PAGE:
Dec 19, 2016
David Quirolo comments on Creditflux.com about the European Parliament's recent vote to increase risk retention requirements to 10%.
According to David Quirolo, partner at Cadwalader in London, this could have far-reaching consequences for CLOs. “While there will likely be some equivalency provisions in the proposals, the default position is that non-EU firms will find it much harder to participate in the European CLO market,” he says.
Finally, the amendments propose potentially onerous transparency requirements for CLO investors trading in the secondary market. Investors will be required to disclose every trade made in the secondary market to a "competent authority”.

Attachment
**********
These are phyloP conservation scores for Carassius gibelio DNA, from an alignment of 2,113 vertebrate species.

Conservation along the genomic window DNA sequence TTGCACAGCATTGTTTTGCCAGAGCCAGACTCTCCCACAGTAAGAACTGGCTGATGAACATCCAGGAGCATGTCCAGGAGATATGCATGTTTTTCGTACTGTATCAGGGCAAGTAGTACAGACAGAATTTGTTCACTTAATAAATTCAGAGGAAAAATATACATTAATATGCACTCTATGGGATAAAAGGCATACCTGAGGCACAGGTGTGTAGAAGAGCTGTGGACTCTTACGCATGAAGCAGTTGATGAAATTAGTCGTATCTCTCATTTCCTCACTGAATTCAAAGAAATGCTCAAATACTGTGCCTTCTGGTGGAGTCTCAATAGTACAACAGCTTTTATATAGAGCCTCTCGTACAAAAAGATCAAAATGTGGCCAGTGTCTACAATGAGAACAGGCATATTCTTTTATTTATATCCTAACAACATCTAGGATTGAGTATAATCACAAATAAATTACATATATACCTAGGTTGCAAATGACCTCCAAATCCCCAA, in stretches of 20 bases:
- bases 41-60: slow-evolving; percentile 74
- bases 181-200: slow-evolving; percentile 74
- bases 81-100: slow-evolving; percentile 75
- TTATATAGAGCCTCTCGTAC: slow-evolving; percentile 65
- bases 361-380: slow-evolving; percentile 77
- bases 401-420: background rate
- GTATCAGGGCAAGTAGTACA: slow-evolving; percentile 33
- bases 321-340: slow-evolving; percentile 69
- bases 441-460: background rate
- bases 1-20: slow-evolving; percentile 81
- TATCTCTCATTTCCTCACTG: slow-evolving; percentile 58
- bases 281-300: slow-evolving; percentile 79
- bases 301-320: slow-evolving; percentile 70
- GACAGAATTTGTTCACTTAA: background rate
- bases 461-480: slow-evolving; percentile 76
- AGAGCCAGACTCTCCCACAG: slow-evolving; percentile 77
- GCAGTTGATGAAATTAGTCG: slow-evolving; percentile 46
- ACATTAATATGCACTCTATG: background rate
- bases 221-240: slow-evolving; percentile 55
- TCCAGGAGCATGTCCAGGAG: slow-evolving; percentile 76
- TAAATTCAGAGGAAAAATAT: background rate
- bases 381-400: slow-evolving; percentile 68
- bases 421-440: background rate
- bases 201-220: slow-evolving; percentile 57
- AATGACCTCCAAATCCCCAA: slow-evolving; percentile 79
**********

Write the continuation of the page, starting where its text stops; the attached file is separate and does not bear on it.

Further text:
“The transparency requirement is designed to determine where the risk is in the system,” says Quirolo.“However, it will likely just deter investors from investing in European CLOs.”
The proposals are yet to become law, and will now head for ‘trilogue’ discussions – between the European Commission, European Parliament and Council of Ministers – in January. Quirolo says it is hard to predict the outcome of these talks.
The Bank of England has initiated a review of its own exposure to LIBOR,
Scott Cammarn, Jonathan Watkins, Mark Chorazak, Aaron Lang
On 7 June 2019, Regulation (EU) 2019/876 (CRR II) was published in the Official Journal of the EU.